If you’ve ever seen Animal House, Van Wilder or any of the Vacation movies (and shame on you if you haven’t) then you’re already familiar with the institution known as Harvard University’s National Lampoon. Lampoon is low-brow humor combined with high-brow education that has been a mainstay in American comedy ever since the first knock-knock joke was told.
Which is why when two Harvard grads, one of whom is a baseball-obsessed, numbers-cruncher and the other who was president of the Harvard Lampoon, combined to write a book about visiting thirty baseball stadiums in thirty days, I figured it was bound to be chockfull of light-hearted, perhaps raunchy yet still thought-provoking comedy about our national pastime. “There were few other venues to watch clusters of men – all supposedly representing the epitome of masculinity – as they ran around in stretchy pants and knee-high socks.”
The best book about sports (and life) that I’ve read lately was Dylan Dethier’s 18 In America, a captivating coming of age story about a recent high school graduate who set out to play a round of golf in every state in America. If you haven’t read it yet, you should. Similarly, in I Don’t Care If We Never Get Back, Ben Blatt and Eric Brewster embark upon their own road trip which involves visiting every Major League Baseball stadium within a month’s time, which as you’ll find out includes a whole lot of hot dogs and not much sleep. Blatt is the numbers geek and a lifetime baseball fan, Brewster is a lampoonist along for the ride. Both are humorous and have their own way of telling a story.
I’ve struggled through a few books lately that have failed to keep my attention and neglected to give me a reason to keep turning the pages. If We Ever Get Back is not one of those books. It’s comical, entertaining, silly, honest and foam-fingered. It’s about two friends following their dreams and having the balls and gas money to write about it.
On their journey across our nation from ballpark to ballpark, these two young men revisit their childhood while entering manhood.
Their madcap adventures include begging a batboy for a foul ball at Yankee Stadium while wearing Red Sox gear, Ben’s mathletic mancrush on Theo Epstein, getting trapped in the Liberty Bell, the awkward chance to meet THAT Joe Carter, tinkering with Ben’s algorithm after inclement weather alters the trip and having Canada Day simultaneously (and rather ironically) ruin yet save a trip that celebrated America’s pastime. The book keeps you entertained by their writing style, a first person plural narrative or as the Big Lebowski would say “the royal we, the editorial we”. (I don’t know. I slept through English class). Who’s doing the writing? Ben? Eric? Both? Whoever combines to tell us this story, they do so well.
As a baseball fan older than the combined age of the two authors, their work is a pleasant reminder that a passion for our national pastime still exists among a generation we once thought lost. They grew up with baseball in their “hearts and TV sets, on the splotchy grass of our backyards and the pages of [their] morning paper. Baseball was always theater, an off-Broadway show that ran 162 times a year in nine-act increments.”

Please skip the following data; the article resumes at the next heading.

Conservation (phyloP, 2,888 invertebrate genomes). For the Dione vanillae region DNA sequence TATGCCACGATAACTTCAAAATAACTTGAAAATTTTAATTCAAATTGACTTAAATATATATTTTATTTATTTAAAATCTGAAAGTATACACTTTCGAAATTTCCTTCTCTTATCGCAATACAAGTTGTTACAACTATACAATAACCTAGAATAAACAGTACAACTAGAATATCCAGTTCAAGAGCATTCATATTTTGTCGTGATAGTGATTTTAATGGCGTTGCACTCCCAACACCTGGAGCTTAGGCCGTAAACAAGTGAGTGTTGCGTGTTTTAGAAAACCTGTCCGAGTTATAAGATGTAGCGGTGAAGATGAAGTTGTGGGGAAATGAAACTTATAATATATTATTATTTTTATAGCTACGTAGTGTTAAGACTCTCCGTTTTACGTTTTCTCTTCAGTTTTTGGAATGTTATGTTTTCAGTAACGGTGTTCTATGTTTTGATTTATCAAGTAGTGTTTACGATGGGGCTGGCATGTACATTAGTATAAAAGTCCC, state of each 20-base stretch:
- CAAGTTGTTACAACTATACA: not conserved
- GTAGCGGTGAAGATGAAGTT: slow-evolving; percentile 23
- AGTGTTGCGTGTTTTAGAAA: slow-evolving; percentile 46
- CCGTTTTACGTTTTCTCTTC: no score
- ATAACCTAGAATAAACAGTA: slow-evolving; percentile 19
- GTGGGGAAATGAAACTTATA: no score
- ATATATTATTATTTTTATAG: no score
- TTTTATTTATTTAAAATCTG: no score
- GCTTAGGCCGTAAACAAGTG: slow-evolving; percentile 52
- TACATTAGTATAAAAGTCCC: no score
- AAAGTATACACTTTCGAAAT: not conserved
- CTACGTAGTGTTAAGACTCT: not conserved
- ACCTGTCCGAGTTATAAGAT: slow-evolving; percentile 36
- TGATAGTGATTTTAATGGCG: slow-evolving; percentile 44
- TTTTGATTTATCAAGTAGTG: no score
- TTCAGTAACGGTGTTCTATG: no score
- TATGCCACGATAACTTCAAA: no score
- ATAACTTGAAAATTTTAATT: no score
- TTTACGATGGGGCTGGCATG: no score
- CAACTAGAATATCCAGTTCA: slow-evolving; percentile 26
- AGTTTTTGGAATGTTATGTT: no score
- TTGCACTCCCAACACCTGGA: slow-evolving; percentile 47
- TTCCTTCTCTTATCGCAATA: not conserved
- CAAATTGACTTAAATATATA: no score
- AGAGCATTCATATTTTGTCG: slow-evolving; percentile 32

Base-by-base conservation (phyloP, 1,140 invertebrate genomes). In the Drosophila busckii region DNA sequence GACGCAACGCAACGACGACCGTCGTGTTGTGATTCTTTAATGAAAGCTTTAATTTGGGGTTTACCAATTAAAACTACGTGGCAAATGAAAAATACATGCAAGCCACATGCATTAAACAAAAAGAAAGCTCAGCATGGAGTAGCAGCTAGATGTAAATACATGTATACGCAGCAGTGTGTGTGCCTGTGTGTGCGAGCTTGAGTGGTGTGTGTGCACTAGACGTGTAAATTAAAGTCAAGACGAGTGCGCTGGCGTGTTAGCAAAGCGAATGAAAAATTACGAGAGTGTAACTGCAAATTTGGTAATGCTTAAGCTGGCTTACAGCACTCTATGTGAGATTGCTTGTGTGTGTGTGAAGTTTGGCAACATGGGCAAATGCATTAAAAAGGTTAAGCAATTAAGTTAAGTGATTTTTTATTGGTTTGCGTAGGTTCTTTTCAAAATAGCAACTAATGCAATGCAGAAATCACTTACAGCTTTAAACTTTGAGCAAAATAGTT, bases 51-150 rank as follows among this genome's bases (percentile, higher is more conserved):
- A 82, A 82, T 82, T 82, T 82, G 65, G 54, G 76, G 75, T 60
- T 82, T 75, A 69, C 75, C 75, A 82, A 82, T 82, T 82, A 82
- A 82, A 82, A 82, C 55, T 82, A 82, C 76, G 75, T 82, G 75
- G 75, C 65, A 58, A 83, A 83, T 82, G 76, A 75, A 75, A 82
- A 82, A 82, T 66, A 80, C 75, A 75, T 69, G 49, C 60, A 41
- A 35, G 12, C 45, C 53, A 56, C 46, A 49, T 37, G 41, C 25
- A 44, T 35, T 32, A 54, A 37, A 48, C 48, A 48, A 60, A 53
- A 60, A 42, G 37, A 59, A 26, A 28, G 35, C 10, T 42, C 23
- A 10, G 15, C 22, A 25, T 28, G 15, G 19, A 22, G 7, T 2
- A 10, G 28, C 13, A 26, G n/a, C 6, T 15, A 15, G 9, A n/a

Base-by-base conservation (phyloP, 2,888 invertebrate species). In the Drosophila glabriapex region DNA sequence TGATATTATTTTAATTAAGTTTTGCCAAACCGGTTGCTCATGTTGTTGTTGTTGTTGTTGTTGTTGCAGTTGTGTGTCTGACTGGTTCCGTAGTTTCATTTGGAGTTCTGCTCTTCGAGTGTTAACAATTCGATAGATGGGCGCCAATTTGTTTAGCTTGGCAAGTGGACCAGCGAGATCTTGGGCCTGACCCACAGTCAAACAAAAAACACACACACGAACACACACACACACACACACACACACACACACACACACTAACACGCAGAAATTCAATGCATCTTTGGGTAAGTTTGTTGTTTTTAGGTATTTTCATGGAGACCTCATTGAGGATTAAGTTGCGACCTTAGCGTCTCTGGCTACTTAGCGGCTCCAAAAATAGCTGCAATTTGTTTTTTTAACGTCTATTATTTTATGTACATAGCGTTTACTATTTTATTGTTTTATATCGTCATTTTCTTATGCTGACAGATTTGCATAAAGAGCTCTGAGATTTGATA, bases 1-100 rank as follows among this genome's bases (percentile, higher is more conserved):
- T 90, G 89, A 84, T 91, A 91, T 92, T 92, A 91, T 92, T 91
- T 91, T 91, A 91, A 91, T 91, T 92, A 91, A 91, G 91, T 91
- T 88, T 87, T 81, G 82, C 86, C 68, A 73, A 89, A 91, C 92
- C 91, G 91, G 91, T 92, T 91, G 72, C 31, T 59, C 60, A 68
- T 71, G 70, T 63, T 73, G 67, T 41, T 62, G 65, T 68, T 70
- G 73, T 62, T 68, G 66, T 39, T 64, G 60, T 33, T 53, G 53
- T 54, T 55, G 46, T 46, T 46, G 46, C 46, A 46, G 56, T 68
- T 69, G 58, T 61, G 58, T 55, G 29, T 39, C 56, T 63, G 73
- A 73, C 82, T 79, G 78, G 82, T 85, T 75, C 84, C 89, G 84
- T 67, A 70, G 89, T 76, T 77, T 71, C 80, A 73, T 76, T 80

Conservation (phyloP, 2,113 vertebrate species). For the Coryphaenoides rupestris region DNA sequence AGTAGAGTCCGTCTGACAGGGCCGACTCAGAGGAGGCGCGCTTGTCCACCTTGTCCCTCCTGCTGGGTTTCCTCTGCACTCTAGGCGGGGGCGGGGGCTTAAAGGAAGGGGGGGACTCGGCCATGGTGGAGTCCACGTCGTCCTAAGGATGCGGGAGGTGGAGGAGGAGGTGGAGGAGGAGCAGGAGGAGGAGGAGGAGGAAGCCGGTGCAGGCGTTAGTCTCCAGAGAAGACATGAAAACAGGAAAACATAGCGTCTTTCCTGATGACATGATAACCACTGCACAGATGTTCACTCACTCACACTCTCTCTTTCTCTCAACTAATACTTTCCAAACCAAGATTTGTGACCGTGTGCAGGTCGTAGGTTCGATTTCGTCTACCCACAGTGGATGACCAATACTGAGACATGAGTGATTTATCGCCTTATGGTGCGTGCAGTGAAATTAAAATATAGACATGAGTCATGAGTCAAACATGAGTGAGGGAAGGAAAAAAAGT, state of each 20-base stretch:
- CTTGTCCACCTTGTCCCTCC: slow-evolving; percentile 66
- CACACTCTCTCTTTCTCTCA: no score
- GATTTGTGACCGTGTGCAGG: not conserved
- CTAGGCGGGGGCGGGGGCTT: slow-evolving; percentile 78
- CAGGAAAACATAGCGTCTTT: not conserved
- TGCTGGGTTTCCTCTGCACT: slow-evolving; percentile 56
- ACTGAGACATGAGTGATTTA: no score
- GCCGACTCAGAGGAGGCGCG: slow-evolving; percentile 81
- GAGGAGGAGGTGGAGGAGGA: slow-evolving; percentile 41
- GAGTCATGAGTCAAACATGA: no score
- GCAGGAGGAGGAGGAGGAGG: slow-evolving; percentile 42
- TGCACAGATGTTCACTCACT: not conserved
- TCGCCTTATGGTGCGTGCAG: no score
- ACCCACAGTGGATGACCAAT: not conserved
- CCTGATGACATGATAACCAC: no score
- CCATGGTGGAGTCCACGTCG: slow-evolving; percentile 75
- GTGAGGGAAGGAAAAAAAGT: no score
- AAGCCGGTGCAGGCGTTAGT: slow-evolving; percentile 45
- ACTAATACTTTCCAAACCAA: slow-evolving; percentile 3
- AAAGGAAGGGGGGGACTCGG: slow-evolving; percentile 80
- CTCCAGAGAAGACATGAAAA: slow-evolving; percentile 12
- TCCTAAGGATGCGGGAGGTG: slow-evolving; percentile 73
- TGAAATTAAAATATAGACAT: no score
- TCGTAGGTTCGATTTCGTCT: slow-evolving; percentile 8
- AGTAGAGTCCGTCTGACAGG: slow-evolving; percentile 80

They’d be geeks if only they didn’t write so well. They enlighten us with descriptions of ballparks and places many of us have never been to.
Of Cooperstown, they write: Cooperstown was often called the mecca for baseball fans, a destination all diehards needed to visit at least once before dying. A baseball fan in Heaven who hadn’t been to Cooperstown could not be self-respecting.
Of Marlins Park, they write: It was never a good sign when the stadium is more striking than the team, the brainchild of either a surrealist artist or a 15-year old kid who set out to build an arcade and accidentally constructed a baseball field.
Of the national anthem, they write: The anthem before a sports contest was like grace said before a meal, a “Thank you, America, for giving us the freedom and opportunity to partake in this trivial and comparatively inconsequential game, Amen.”
On scalpers, they write: If peanuts and Cracker Jack were ballpark treasures, then scalpers were ballpark treasures who took your money. Never there when you needed them and always there when you didn’t want them. What was undisputed was their status as full-fledged economies, supplying spontaneous demand with prices that fluctuated with live time.
And on parks in general, “No two fields were ever the same. You could go to 30 parks and see 30 different fields. It gave the sport a local flavor, a sense of tradition that outweighed the monotonous burden of regulation. In a sport grounded in the art of repetition, it was the anomalies you remembered.”
In the end, the book becomes less about baseball and more about the experience, the exploration and the friendship. Never Get Back is told from a fan’s perspective, not from that of an insider and it is right on time for baseball season. I’d be lying if reading it didn’t get me a little more pumped for the boys of summer, something Major League Baseball has so far failed to do.
If you’ve ever thought about packing up the car and doing this yourself, pick up the book instead. It’ll save you the hassle, the frustration, the speeding tickets and a whole lot of money spent on hot dogs and brew. And you might get just as many chuckles.